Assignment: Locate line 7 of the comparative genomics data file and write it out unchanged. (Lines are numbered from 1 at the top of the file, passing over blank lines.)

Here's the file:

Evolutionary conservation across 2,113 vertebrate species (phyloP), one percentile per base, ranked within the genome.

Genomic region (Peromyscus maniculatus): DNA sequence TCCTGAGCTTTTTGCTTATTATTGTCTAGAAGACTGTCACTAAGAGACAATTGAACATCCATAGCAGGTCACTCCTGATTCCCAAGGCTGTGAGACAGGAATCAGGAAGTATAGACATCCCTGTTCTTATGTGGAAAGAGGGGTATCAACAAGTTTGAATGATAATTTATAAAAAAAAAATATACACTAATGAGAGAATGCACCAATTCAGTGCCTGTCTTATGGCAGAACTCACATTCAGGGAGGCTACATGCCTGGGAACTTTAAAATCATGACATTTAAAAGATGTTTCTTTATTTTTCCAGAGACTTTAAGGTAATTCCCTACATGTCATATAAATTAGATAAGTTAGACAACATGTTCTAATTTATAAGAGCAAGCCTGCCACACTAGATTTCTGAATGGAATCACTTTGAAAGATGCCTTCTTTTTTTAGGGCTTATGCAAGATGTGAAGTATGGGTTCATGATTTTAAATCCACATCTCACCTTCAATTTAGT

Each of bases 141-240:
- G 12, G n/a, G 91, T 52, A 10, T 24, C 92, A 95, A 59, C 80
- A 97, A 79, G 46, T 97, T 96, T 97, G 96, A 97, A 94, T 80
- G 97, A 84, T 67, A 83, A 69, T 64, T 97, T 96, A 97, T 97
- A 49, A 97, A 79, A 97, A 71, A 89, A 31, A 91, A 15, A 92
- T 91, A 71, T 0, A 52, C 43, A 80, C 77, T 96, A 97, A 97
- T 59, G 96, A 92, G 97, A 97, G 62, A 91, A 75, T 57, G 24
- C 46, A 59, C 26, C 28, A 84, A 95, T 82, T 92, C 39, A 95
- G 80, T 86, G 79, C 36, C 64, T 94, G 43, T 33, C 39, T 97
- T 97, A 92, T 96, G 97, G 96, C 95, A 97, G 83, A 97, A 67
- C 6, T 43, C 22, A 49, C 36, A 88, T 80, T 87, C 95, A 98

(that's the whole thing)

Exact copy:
- A 49, A 97, A 79, A 97, A 71, A 89, A 31, A 91, A 15, A 92